Its been a year since the criminal trial of Wisconsin raw milk farmer Vernon Hershberger, and his acquittal by a jury of all licensing charges.
Things have been very quiet on the enforcement front since then .almost as quiet as the recent discussion on this blog. Its almost as if someone flicked a light switch, and said, Okay, lay off the farmers for now. Aggressive enforcement in places like Wisconsin, Minnesota, Maine, and California against small farms selling raw milk and other farm-raised food on a private basis suddenly ceased.
Is it an indication the regulators and politicians who control them have had a change of heart, have decided to encourage and accept private food sales? Or an indication of a shift in tactics by Big Ag, and the regulators they control?
I am inclined to go with the second option. I believe we are seeing a shift in tactics. The regulators and their corporate overseers came to the conclusion that going after small farms with buying clubs and herdshares wasnt good public relations .in fact, it was disastrous public relations.
I choose that option because the regulators and legislators have refrained from enacting legislation in any of the state hot spots that would back small-farm sales of raw milk. Indeed, the FDA and medical establishments have worked hard to sidetrack or defeat initiatives in all these states that would have suggested a desire for a real solution.
What that means is that we havent seen the end of pressure on small farms, simply a change in tactics. It could be well see a resumption of the enforcement under the guise of the Food Safety Modernization Act. The U.S. Food and Drug Administration went back to the drawing boards last year after massive opposition to its plans to implement highly restrictive safety measures affecting how farmers make compost and use water.
In April, Newsweek ran a cover article about farmer suicides. The lengthy piece mainly speculated about the pressures of loneliness and droughts as the causes of a rising tide of farmer suicides, not only in the U.S., but around the world. The suicide rate for American farmers is nearly twice that of the general population. India has had more than 270,000 farmer suicides since 1995 and in France a farmer commits suicide every two days, according to Newsweek.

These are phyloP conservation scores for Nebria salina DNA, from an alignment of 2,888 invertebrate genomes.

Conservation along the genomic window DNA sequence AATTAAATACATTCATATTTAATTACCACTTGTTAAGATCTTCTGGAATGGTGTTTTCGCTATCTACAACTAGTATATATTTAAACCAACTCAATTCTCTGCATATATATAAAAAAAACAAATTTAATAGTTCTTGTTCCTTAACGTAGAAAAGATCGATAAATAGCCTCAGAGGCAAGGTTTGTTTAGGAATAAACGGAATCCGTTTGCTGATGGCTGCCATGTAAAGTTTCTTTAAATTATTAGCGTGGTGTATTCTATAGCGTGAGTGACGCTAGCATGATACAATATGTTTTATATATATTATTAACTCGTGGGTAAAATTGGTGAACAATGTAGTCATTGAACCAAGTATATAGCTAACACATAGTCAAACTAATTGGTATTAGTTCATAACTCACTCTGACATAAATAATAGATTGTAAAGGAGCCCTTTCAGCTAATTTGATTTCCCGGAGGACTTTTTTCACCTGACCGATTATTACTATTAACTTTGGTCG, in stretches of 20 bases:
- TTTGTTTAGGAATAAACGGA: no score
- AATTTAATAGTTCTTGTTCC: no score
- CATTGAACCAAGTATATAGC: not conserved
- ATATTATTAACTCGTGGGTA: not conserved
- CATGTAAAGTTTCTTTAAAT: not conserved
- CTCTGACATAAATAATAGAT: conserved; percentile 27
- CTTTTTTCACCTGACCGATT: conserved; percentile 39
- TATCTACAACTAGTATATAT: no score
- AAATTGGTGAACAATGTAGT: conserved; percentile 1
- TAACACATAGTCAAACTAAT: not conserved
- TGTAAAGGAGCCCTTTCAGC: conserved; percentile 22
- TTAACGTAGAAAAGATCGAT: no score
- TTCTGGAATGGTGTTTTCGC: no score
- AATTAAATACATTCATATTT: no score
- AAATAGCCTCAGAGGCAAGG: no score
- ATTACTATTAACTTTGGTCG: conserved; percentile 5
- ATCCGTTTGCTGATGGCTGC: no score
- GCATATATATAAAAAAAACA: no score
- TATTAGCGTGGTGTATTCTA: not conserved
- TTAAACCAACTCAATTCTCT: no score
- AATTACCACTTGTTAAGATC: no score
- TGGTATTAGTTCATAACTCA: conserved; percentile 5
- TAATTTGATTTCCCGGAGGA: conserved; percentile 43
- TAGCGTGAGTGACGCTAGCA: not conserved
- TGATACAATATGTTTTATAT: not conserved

What the article didnt touch on to a significant extent was the impact of Americas expanding food oligarchy, and its spreading international tentacles, as a cause. Oligopolies (control of markets by just a few entities) eliminate competition so they can control markets. Controlling markets means paying low rates to suppliers and charging high rates to consumers, so as to maximize profits.
In agriculture, the suppliers are farmers. The spread of oligopolies (run by oligarchs) in agriculture has had a devastating effect on dairy and meat farmers, in particular, because these are the areas of agriculture with the greatest amount of economic concentration.
Farmers selling food privately via herdshares, food clubs, and farmers markets threatens these oligopolies by introducing competition into the equation. Oligarchs despise competitionit threatens their control of marketsand will do anything to get rid of it (short of competing based on who has the better products). Pushing the state and federal regulators to shut down small farms on the pretext of not having retail, food handling, and dairy licenses was an effort to send a message to small farms to stay away from selling privately. Of course, the opposite happened as more farmers learned about the opportunities for improved emotional and financial satisfaction via escaping the commodity system.
So we wait for the other shoe to drop.